The Department of Social Development will receive the largest allocation of R58.6 billion over the medium term for the following:
• First, to initiate a new extended child support grant for double orphans. This is to encourage the care of orphans within families rather than foster care • Second, to provide for inflationary increases to permanent social grants.
• For the 2022/23 fiscal year, the old age, war veterans, disability and care dependency grants, will increase by R90 in April and a further R10 in October. The foster care and child support grants will increase by a once off R20 in April;
• Thirdly, R44 billion is allocated for a 12-month extension of the R350 social relief of distress (SRD) grant.
We remain committed to controlling those parts of the budget that are permanent in nature, including by arresting historically rapid increases in the public sector wage bill.
Corporate income tax rate will be reduced from 28 per cent to 27 per cent, for companies with years of assessment ending on or after 31 March 2023.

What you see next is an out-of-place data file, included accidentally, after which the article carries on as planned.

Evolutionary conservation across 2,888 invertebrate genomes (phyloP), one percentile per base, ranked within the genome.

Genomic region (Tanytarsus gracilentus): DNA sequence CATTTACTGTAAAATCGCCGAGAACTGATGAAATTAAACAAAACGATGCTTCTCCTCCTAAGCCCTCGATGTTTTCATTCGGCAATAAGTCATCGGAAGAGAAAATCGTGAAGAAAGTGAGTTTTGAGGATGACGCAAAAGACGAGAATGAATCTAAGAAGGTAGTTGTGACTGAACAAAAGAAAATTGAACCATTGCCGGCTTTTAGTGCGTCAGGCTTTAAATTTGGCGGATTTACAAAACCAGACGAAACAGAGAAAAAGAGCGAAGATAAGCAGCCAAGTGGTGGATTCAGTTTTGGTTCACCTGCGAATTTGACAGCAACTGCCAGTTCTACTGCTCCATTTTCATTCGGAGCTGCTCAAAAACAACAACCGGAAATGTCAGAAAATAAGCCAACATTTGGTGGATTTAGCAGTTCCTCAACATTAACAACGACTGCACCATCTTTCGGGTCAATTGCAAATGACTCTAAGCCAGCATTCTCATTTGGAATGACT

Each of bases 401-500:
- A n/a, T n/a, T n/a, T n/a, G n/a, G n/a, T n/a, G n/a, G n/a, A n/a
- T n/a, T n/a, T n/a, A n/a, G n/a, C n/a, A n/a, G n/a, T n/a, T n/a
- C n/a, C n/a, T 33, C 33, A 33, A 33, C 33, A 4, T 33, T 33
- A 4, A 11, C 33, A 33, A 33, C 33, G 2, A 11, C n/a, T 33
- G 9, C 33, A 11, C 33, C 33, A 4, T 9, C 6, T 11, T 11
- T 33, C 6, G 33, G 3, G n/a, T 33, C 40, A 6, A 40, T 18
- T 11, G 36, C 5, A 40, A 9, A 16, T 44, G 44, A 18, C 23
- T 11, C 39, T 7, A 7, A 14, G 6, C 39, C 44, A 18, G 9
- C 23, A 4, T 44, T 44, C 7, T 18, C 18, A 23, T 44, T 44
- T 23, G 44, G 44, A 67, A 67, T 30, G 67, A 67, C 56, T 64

Excise duties on alcohol and tobacco will increase by between 4.5 and 6.5 percent. The increases mean that as from today:
• A 340ml can of beer or cider will cost 11c more;
• A 750ml bottle of wine will be 17c more expensive;
• A bottle of sparkling wine will cost an additional 76c;
• And a bottle of spirits will be R4.83 more expensive;
• A packet of cigarettes will cost an additional R1.03;
• 25 grams of piped tobacco will cost an extra 37c; and
• A 23 gram cigar will be R6.77 more expensive.
Government also proposes to introduce a new tax on vaping products of at least R2.90 per millilitre from 1 January 2023. A new tax will also be introduced on beer powders.
After three years of no changes, the health promotion levy will be increased to 2.31 cents per gram of sugar.
The carbon tax rate will increase by R10 from R134 to R144, effective from 1 January 2022. The carbon fuel levy will increase by 1c to 9c per litre for petrol, and 10c per litre for diesel, from 6 April 2022. In line with our commitments at COP26, the carbon tax rate will be progressively increased every year to reach $20 per tonne. “In the second phase from 2026 onwards, the carbon tax rate will have larger annual increases to reach at least $30 by 2030, and the allowances will rapidly fall away.”